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My company has hosted FTP, and we are currently over our disk quota. I need a way of finding out which folders on the FTP are the biggest culprits, so I can see if I can get rid of anything. I don't have time to visit every folder looking at filesizes, but I was wondering if there was any software solution for this.

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Do you have SSH access to a shell on the server? – robertc Aug 13 '09 at 10:18
No. – Skilldrick Aug 13 '09 at 10:20

It depends on the FTP server software being used at the other end.

Some unix-a-like FTP daemons support retrieving a recursive directory listing (you'd get output similar to that from ls -lR), which you could manually scan to look for large files, but this is not a standard feature. You could try just issuing the command ls -lR directly and see what you get back, or LIST -lR.

If you have SSH access to the remote end as well as FTP, then you could use the du command to list directory sizes. If you are in the top level directory of the area you have a fixed quota for, then issuing du will do the trick or du -h if you prefer the output in Gb/Mb/Kb instead of bytes. Also du -sc * (or du -shc *) will list a summary for the current directory, without separate readings for all sub-directories.

Edit: I forgot to add above, that if you login via a command-line FTP client (or can see the full activity log in any GUI based client you use) the server may identify itself (i.e. the actual FTP daemon used and its version number). If so, you can use this information to locate the documentation for the server and see if it does officially support a recursive directory listing.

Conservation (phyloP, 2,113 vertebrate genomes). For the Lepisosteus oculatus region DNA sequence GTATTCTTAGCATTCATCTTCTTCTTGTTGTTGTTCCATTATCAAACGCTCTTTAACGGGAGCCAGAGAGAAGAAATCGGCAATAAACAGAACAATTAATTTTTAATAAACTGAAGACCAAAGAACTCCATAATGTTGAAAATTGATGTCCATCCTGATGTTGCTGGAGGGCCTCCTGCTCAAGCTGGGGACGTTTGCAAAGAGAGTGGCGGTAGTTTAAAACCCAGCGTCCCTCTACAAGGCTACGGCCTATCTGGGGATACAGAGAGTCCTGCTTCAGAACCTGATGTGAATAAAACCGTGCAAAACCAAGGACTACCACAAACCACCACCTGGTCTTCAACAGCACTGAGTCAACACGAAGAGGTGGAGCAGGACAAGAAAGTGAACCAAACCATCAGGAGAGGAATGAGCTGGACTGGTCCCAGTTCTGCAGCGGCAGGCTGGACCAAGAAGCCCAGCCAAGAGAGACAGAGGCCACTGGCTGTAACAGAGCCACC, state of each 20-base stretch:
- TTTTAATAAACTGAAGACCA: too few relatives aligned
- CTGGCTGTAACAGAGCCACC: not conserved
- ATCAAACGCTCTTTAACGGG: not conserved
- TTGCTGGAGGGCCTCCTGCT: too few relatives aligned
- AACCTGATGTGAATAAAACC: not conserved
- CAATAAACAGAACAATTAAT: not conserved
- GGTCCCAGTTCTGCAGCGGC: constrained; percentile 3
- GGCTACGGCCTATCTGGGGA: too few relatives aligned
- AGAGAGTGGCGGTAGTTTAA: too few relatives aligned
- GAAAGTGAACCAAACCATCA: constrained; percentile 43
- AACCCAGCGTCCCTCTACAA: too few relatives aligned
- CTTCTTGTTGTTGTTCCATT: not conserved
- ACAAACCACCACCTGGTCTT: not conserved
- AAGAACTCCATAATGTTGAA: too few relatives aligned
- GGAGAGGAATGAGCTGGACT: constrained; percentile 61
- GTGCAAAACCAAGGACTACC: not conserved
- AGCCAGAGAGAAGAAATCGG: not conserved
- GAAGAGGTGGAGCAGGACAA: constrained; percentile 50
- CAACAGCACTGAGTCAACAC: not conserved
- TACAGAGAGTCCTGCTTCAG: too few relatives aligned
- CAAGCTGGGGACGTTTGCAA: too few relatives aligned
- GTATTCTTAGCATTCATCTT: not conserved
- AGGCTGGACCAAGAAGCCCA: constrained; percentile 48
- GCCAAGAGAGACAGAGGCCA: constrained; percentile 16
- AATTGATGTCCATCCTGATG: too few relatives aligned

One other suggestion: if you can afford to waste bandwidth more than you can afford to spend time on the search for big files, you could du a recursive download of the FTP location to your local machine and analyse the file/directory sizes there using local tools.

A much better option, but probably only available if you are running Linux, is to use a FUSE based FTP filesystem ( - this would allow you to use commands like du and find directly on the FTP filesystem from your local machine.

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up vote 3 down vote accepted

These were useful answers, but didn't really help in this case.

In the end, I was able to do a search using Filezilla for files over a certain size, and display them in size order. This wasn't able to give me the largest directories, but it did give me the largest files, which is arguably more useful.

Thanks anyway!

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If you can log in to the FTP server (and it's running something sufficiently unix-like), you can use either find or du to locate the space users.

To recursively find large files with du, you can use "du -s *" (or "du -s * | sort -n") to find the largest directories and files, then recursively work your way down the tree, concentrating on these.

To find large files using find, use "find . -type f -size +nM -print" (this should give you a list of all files larger than n MB). With a careful tuning of n, it should give you exactly the large files.

If you don't have shell access, you'll have to log in to the hosted FTP site and use the FTP "dir" command to get this information. Off-hand, I don't know of anything ready-made to recurse through and find large files, but there are several programs out there for FTP mirroring and maybe one of those would allow you to pull a local copy of the site so you can do the shell-based discovery there.

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OP doesn't have shell access – David Rickman Aug 13 '09 at 10:44

If you have access to cPanel then you have very nice and precise tool "Disk Space Usage" in "Files" category.

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If your running *NIX then:

for i in G M K; do du -ah | grep [0-9] | sort -nr -k 1; done | head -n 11

Will give you the top 10 biggest files.

Run it from the directory you wish to search from.

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